Ice is discharged through the port 225 when the outlet gate 224 is lifted, and water is drained from the chamber 213 through the screen 227 and the drain 226. A plurality of arms 228 mounted on a shaft extending from the screw shaft 218 insures that the ice pieces are uniformly distributed in the chamber 213.
When the ice storage quantity is decreasing and drops to a predetermined level, an upper flange 233a of the setter 233 thrusts the lever 236 downwards, so that microswitch 232 closes, as shown in FIG. 6. A pair of magnetic members 237 is mounted to the lever 236 and a stationary part of the microswitch 232, and produces a pulling force between them, so that once the contacts of the microswitch 233 are in their make position, they are kept in the same position despite the absence of a thrusting force of the upper flange 233a of the setter 233. On the other hand, when the ice storage quantity is increasing, the rod 230 moves upward together with the setter 233. At another position shown in FIG. 6a, a lower flange 233b thrusts the lever 236 upward to break the contacts of the microswitch 232. The upper and lower flanges 233a and 233b are put in a vertically spaced arrangement. The hysteresis setter 233 is replaceable, so that the distance between the upper and lower flanges 233a and 233b is adjustable by selecting a setter having the desired spacing between the flanges.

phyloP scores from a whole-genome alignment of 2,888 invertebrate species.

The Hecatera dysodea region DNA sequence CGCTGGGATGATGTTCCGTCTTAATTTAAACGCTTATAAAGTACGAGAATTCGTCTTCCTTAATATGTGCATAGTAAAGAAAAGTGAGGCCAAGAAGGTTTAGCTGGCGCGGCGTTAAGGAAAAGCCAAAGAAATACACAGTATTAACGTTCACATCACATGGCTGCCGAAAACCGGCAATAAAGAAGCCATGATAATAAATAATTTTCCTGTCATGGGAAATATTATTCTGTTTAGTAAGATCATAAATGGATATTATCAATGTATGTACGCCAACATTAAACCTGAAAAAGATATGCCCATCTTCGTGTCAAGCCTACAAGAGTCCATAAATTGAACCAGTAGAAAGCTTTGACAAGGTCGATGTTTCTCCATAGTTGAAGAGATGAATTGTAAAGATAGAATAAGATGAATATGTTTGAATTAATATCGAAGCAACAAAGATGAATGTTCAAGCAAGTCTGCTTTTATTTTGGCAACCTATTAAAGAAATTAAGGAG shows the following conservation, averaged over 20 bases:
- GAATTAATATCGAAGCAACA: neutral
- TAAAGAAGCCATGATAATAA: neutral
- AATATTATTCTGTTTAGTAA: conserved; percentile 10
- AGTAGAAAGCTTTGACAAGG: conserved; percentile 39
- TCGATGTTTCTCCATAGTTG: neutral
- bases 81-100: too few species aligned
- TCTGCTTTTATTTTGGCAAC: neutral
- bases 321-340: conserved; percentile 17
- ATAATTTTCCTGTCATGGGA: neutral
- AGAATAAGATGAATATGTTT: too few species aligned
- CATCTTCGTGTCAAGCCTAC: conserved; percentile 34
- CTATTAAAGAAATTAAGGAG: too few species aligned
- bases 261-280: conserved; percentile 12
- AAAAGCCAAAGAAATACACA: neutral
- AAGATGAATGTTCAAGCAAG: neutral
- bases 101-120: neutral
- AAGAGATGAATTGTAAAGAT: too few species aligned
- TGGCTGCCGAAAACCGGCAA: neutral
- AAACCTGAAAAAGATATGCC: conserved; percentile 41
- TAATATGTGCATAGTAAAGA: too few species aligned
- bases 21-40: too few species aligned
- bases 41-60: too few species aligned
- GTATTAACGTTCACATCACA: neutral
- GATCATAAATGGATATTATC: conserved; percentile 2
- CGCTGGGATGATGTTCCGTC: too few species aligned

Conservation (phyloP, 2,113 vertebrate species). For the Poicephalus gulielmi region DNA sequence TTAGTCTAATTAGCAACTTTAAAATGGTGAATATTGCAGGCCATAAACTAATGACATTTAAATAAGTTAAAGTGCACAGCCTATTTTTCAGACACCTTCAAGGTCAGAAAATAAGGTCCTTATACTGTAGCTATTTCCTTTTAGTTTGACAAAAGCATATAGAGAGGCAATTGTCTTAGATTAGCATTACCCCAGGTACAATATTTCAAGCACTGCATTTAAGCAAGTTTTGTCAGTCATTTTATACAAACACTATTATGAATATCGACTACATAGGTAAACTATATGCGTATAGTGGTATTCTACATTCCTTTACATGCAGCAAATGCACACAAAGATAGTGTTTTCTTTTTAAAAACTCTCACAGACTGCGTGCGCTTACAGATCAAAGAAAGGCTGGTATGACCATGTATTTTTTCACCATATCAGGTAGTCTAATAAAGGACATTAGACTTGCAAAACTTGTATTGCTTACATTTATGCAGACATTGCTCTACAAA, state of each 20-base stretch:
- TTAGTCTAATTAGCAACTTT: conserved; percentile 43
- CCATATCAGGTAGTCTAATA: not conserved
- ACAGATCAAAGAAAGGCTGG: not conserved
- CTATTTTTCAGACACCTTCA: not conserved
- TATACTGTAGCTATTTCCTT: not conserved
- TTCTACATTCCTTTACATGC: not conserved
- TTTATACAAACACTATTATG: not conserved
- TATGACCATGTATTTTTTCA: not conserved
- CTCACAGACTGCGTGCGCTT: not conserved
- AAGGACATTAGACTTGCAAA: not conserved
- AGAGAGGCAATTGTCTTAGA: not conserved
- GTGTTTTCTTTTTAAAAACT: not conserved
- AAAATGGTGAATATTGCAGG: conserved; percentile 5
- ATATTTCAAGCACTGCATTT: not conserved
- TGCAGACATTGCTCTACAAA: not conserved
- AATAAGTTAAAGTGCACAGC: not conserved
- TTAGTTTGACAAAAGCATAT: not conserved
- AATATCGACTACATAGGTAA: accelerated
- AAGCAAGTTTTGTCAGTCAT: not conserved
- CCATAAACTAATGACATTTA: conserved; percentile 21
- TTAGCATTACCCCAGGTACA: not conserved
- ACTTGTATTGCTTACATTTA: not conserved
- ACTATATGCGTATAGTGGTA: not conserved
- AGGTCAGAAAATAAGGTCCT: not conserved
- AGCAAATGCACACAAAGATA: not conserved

In an alternative to the above hysteresis arrangement, the setter comprises two pieces 239 and 240 as shown in FIG. 6b, having upper and lower flanges 239a and 240a respectively, thereby providing more convenient adjustability of the distance therebetween. Each of the pieces 239 and 240 is provided with a threaded bore 241 for receiving a bolt 234 for adjustably securing the pieces to the rod 230.
Numerous further variations and modifications may be effected without departing from the spirit and scope of the invention. It is intended to include within the scope of the appended claims all such variations and modifications.
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|U.S. Classification||222/56, 222/146.6, 62/137, 222/63, 340/624, 222/65|
|International Classification||F25C5/18, G07F9/02, G07F13/10|
|Cooperative Classification||F25C5/187, G07F9/02, G07F13/10|
|European Classification||G07F13/10, F25C5/18B4, G07F9/02|
|Oct 15, 1981||AS||Assignment|
Owner name: FUJI ELECTRIC COMPANY, LTD., 1-1, TANABESHINDEN, K
Free format text: ASSIGNMENT OF ASSIGNORS INTEREST.;ASSIGNORS:KAWASAKI, KIKUO;YOSHIDA, KAZUO;NONOYAMA, NOBUO;AND OTHERS;REEL/FRAME:003935/0566;SIGNING DATES FROM 19810929 TO 19810930
|Feb 25, 1987||FPAY||Fee payment|
Year of fee payment: 4
|Mar 11, 1991||FPAY||Fee payment|
Year of fee payment: 8
|Jul 4, 1995||REMI||Maintenance fee reminder mailed|
|Nov 26, 1995||LAPS||Lapse for failure to pay maintenance fees|
|Mar 12, 1996||FP||Expired due to failure to pay maintenance fee|
Effective date: 19951129